Tips for a Straight Spine during Meditation
When you’re settled into a comfortable meditative sitting position with your pelvis tilted slightly forward, you can turn your attention to straightening your back. Of course, straight is a misnomer when used to refer to the spine because a healthy spine actually has several distinct curves: one at the lumbar region or lower back, another at the thoracic area or midback, and a third at the neck or cervical spine.
Unfortunately, these natural curves are often exaggerated by the demands of computer workstations and other sedentary environments, and you get into the habit of sitting hunched over, with your shoulders rounded, your upper back collapsed, and your neck and head craned forward like a turkey vulture.
You may not be able to reverse sitting habits like these in a few sessions of meditation, but you can experiment with extending your spine — a more accurate term than straightening — and slowly but surely softening those curves back to their natural, graceful arches. You may find yourself carrying these new sitting habits into your other activities so that in time you’re gently correcting your posture.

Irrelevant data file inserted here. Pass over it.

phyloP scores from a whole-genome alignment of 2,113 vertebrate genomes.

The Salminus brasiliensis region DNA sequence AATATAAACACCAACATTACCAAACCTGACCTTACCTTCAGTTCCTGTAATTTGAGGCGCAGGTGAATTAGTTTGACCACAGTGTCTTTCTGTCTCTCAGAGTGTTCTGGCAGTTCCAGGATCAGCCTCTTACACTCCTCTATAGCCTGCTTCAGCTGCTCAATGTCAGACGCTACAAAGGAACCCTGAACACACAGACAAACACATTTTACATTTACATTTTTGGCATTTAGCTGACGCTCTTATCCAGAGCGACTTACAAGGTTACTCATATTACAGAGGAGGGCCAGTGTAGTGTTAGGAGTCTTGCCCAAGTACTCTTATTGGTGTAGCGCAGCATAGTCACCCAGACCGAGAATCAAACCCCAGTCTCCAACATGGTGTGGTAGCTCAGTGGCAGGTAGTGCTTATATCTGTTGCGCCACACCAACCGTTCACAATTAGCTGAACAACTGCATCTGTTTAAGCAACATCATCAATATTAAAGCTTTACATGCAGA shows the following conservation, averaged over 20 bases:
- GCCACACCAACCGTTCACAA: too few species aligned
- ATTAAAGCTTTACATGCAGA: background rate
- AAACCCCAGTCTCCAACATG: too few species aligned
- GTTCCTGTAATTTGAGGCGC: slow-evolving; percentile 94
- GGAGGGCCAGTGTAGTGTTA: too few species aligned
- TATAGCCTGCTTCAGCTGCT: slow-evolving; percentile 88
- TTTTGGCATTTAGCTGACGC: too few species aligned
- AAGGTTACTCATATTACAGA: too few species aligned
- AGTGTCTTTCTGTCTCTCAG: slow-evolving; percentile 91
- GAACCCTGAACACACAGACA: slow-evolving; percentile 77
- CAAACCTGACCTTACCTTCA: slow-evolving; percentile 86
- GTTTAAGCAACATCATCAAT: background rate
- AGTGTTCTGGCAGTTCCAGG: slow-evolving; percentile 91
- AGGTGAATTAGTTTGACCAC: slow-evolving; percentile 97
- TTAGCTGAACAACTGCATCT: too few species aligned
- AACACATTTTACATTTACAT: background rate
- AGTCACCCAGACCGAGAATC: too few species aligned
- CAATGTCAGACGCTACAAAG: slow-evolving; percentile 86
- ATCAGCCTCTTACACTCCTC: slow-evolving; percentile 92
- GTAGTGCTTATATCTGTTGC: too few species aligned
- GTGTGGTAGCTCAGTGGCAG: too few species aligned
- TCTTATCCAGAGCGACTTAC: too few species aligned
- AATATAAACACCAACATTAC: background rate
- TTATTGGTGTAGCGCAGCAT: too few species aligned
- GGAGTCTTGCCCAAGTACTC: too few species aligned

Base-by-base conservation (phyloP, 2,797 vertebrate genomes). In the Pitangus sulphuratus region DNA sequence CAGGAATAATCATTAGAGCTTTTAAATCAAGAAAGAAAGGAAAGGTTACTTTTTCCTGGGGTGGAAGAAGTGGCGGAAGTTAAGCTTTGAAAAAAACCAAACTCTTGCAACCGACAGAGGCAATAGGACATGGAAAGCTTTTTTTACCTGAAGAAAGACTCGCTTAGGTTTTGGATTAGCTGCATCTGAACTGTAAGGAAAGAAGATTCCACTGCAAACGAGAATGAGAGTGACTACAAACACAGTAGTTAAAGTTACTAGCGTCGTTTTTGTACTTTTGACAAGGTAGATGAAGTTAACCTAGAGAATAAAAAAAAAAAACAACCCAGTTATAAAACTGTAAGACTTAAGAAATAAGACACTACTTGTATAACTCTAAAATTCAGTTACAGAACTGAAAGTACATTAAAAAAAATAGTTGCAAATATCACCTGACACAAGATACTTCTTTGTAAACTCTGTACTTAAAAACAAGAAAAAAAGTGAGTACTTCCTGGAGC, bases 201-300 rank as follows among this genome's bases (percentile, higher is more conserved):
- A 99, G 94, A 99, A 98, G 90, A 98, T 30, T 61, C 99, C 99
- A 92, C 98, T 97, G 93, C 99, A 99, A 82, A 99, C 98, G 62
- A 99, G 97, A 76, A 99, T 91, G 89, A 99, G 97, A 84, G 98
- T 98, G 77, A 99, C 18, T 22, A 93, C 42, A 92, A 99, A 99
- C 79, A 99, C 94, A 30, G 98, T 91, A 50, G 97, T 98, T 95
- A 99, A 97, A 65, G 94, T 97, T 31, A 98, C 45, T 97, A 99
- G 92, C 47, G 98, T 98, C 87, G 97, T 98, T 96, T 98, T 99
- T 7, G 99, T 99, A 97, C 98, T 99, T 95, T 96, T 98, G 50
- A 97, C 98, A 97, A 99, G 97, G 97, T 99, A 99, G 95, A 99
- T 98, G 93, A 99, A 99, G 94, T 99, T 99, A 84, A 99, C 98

Try one or all three of the following visualizations to help you discover what a straight or extended spine feels like. The important thing is how your body feels from the inside. You want to feel centered, stable, grounded, and aligned with the force of gravity.
Suspending your head from a string: Imagine that your entire body is suspended in the air from a string attached to the crown of your head. As you feel the string pulling your head up into the air, notice how your spine naturally lengthens, your pelvis tilts forward, your chin tucks, and the back of your neck flattens slightly.
Stacking your vertebrae one on top of another: Imagine your vertebrae as bricks that you’re stacking one on top of the other, beginning with the first at the base of the spine. Feel your spine growing up toward the sky brick by brick, like a skyscraper.
Sitting like a mountain or tree: Imagine your body as a mountain or tree with a broad base that extends deep into the earth and a trunk or peak that reaches toward the sky.